- in Environment
Plans to ban single-use plastic items including straws, cotton buds and polystyrene food and drinks containers is being considered by the Welsh Government.
It wants a zero waste Wales by 2050.
Deputy Minister for Housing and Local Government Hannah Blythyn will launch a public consultation on the proposals at a beach clean on Anglesey on Thursday.
The Welsh Government said as coronavirus lockdown restrictions ease, littering has become more prominent.
Ms Blythyn said: “Plastic pollution and the impact it has on our environment is regularly highlighted in the media, online and in conversations I have every day with people across Wales.
“It blights our communities and has a devastating impact on our wildlife.”
Lesley Jones, CEO of Keep Wales Tidy, welcomed the launch of the consultation, saying: “The damage caused by plastics is far reaching and we are eager to see a drive towards reusable alternatives across society.”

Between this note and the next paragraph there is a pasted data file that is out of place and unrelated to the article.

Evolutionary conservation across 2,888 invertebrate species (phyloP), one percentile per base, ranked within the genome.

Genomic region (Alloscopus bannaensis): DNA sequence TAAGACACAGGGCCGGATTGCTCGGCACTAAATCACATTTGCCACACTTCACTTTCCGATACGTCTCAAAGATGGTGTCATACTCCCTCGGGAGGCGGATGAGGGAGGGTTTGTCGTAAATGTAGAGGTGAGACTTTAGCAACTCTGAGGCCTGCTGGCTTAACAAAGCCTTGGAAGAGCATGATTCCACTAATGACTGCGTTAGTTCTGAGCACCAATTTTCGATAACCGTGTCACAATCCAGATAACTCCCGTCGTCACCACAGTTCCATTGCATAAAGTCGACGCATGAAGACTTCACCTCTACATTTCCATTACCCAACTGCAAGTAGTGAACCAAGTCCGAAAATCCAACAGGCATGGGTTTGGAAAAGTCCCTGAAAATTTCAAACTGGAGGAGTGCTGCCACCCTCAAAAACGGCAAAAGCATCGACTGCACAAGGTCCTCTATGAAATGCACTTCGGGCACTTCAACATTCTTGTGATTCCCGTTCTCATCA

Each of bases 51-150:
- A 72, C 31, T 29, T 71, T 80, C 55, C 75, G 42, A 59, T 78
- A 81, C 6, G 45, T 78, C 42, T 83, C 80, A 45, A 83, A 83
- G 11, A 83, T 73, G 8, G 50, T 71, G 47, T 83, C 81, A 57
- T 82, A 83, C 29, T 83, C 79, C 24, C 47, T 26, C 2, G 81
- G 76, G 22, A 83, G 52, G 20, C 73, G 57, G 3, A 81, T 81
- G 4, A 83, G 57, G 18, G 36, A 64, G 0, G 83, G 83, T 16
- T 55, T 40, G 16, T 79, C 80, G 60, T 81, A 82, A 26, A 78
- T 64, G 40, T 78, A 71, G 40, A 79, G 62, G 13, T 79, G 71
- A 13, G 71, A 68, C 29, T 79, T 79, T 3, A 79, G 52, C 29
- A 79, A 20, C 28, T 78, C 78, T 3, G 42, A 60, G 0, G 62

She said she hoped the consultation would “lead to a series of bold policy actions by government to reduce plastic at source”.
Responding to the launch of the consultation, Welsh Conservative member of the Senedd (MS) Janet Finch-Saunders said: “Finally, the Welsh Labour-led Government has stopped dithering and is getting on with banning single-use plastics, something which the Welsh Conservatives have been calling for and willing to do for years.”
She also called for the introduction of a bottle deposit return scheme.
Concerns have previously been raised that ditching plastic drinking straws for eco-friendly alternatives could cause problems for disabled people.
The consultation is open until 22 October and the single-use plastic items being consulted on include: straws; stirrers; cotton buds; balloon sticks; plates; cutlery; food and drinks containers made of expanded polystyrene; and products made from oxo-degradable plastic.